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Languages of Exile

Migration and Multilingualism in Twentieth-Century Literature


Edited By Axel Englund and Anders Olsson

Languages of Exile examines the relationship between geographic and linguistic border crossings in twentieth-century literature. Like no period before it, the last century was marked by the experience of expatriation, forcing exiled writers to confront the fact of linguistic difference. Literary writing can be read as the site where that confrontation is played out aesthetically – at the intersection between native and acquired language, between indigenous and alien, between self and other – in a complex multilingual dynamic specific to exile and migration.
The essays collected here explore this dynamic from a comparative perspective, addressing the paragons of modernism as well as less frequently studied authors, from Joseph Conrad and Peter Weiss to Agota Kristof and Malika Mokeddem. The essays are international in their approach; they deal with the junctions and gaps between English, French, German, Hungarian, Romanian, Russian, Spanish, Swedish and other languages. The literary works and practices addressed include modernist poetry and prose, philosophical criticism and autobiography, DADA performance, sound art and experimental music theatre. This volume reveals both the wide range of creative strategies developed in response to the interstitial situation of exile and the crucial role of exile for a renewed understanding of twentieth-century literature.


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Axel Englund and Anders Olsson Introduction: Twentieth-Century Ruptures of Location and Locution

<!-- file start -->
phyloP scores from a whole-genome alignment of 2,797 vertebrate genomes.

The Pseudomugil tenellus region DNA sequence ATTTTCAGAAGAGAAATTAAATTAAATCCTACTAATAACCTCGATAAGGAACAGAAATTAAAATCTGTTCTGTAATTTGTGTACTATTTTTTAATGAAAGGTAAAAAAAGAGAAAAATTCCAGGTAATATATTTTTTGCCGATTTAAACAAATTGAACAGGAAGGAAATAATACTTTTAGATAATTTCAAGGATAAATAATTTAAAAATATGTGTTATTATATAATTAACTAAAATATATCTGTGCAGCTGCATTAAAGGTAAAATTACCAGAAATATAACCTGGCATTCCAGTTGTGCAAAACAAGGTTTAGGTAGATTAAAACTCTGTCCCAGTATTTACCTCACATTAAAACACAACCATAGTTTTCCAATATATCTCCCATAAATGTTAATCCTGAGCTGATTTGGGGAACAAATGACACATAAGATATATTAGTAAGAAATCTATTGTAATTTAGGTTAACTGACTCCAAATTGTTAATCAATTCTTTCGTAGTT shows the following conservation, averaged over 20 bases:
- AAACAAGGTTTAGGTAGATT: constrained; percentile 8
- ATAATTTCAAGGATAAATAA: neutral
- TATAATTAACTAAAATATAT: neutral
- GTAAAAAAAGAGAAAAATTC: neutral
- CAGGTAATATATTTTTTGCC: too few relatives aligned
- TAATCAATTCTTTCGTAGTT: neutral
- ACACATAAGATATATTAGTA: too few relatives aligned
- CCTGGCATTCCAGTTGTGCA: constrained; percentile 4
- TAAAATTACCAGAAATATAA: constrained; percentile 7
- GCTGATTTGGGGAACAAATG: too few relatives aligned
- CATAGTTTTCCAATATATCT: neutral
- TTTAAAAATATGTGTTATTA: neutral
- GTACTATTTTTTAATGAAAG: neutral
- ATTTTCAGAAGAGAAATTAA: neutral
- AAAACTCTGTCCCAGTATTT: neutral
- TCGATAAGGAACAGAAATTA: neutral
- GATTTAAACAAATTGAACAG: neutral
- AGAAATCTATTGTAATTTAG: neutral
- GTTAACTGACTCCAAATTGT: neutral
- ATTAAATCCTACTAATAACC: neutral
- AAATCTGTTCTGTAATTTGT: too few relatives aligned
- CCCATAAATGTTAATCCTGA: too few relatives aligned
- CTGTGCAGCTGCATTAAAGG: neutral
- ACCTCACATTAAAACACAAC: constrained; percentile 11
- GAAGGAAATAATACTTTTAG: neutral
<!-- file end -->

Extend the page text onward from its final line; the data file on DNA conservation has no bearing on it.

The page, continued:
This volume deals with the relation between literature and exile in the twen- tieth century: it addresses the situation of writing in between languages, and the specificity of the literary works to which that situation has given rise. The experience of expatriation was a defining factor for a vast number of modernist and postmodernist writers and left indelible marks upon the literature of the last century. If the exiled writer must necessarily confront the fact of linguistic dif ference, literature can be read as the arena where such confrontation is played out aesthetically. Literary writing, in other words, becomes the point of intersection between native and acquired language, between the indigenous and the alien, between self and other, in a complex bi- or multilingual dynamic specific to the situations of exile and migration. To be an expatriate writer is to be constantly faced with a gap in one’s language and identity, to exist in a state of in-between, which, as the phenomenon of exile literature has come to prove time and again, is often as aesthetically fertile as it is bewildering and dif ficult. The strategies for turning such dif ficulties into creative potential are many: some writers continue to work in their mother tongue, which is nevertheless altered or inf luenced by the alien context; others take the leap into another language, in part or completely, and thus bring the experiences of their own language across into a foreign one; others yet mix multiple languages in their work and...

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